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สาธารณะ·สมาชิก 10 คน

Ratiometric Imaging Image J Software 24

How to cite this article: Wu, J. et al. A long Stokes shift red fluorescent Ca2+ indicator protein for two-photon and ratiometric imaging. Nat. Commun. 5:5262 doi: 10.1038/ncomms6262 (2014).

ratiometric imaging image j software 24

Multiplexed bioassays, in which multiple analytes of interest are probed in parallel within a single small volume, have greatly accelerated the pace of biological discovery. Bead-based multiplexed bioassays have many technical advantages, including near solution-phase kinetics, small sample volume requirements, many within-assay replicates to reduce measurement error, and, for some bead materials, the ability to synthesize analytes directly on beads via solid-phase synthesis. To allow bead-based multiplexing, analytes can be synthesized on spectrally encoded beads with a 1:1 linkage between analyte identity and embedded codes. Bead-bound analyte libraries can then be pooled and incubated with a fluorescently-labeled macromolecule of interest, allowing downstream quantification of interactions between the macromolecule and all analytes simultaneously via imaging alone. Extracting quantitative binding data from these images poses several computational image processing challenges, requiring the ability to identify all beads in each image, quantify bound fluorescent material associated with each bead, and determine their embedded spectral code to reveal analyte identities. Here, we present a novel open-source Python software package (the mrbles analysis package) that provides the necessary tools to: (1) find encoded beads in a bright-field microscopy image; (2) quantify bound fluorescent material associated with bead perimeters; (3) identify embedded ratiometric spectral codes within beads; and (4) return data aggregated by embedded code and for each individual bead. We demonstrate the utility of this package by applying it towards analyzing data generated via multiplexed measurement of calcineurin protein binding to MRBLEs (Microspheres with Ratiometric Barcode Lanthanide Encoding) containing known and mutant binding peptide motifs. We anticipate that this flexible package should be applicable to a wide variety of assays, including simple bead or droplet finding analysis, quantification of binding to non-encoded beads, and analysis of multiplexed assays that use ratiometric, spectrally encoded beads.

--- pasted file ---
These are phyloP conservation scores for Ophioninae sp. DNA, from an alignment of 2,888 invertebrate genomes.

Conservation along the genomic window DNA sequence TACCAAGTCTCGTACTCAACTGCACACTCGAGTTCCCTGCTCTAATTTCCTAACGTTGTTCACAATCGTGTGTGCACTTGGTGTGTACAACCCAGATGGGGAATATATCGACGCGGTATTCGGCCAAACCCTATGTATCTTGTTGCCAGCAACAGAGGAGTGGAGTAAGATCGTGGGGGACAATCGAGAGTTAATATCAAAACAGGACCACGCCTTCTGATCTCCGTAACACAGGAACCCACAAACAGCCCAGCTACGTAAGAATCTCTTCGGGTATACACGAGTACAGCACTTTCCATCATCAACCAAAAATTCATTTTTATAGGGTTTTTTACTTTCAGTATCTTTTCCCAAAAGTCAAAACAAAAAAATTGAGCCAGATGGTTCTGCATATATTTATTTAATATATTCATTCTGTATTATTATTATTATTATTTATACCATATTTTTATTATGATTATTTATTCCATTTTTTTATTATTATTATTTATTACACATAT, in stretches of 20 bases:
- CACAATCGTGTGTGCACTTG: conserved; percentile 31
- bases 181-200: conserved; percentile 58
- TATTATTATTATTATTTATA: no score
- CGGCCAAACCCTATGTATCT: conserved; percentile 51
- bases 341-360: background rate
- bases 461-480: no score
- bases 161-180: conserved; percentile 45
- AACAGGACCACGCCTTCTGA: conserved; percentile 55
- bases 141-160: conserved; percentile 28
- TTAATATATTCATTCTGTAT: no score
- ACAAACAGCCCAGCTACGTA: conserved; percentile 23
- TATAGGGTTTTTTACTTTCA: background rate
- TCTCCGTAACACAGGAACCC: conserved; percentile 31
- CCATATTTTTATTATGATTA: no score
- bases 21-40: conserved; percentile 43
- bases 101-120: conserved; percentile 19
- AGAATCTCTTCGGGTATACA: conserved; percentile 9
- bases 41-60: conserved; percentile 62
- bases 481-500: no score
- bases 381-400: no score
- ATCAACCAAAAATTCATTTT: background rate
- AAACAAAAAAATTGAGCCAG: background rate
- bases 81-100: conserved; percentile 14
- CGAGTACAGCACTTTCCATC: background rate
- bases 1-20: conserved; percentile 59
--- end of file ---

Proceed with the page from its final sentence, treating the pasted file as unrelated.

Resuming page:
A) Diagram of the MRBLE library assay. B) Photograph and optics schematic of the imaging setup (left) and overview of data analysis pipeline (right). AL = arc lamp; LE = LED light engine; LLG = liquid light guide; CM = condenser mount; FC = focusing collimator; S = sample and stage; F = UV blocking filter mounted on top of the objective within a 3D printed holder; obj = CFI Plan Achromat 4x objective, NA of 0.2; FT = filter turret; M = mirror; FW = filter wheel; EMCCD = Andor iXon EMCCD camera. C) From left to right: bright-field image of MBRLEs; images of the 9 emission channels for decoding; image of the Cy5 channel used for assay quantification. D) Close-ups of bright-field image of MBRLEs; one emission channel (620 nm, which corresponds to a specific peak in Europium); and image of the Cy5 channel used for assay quantification.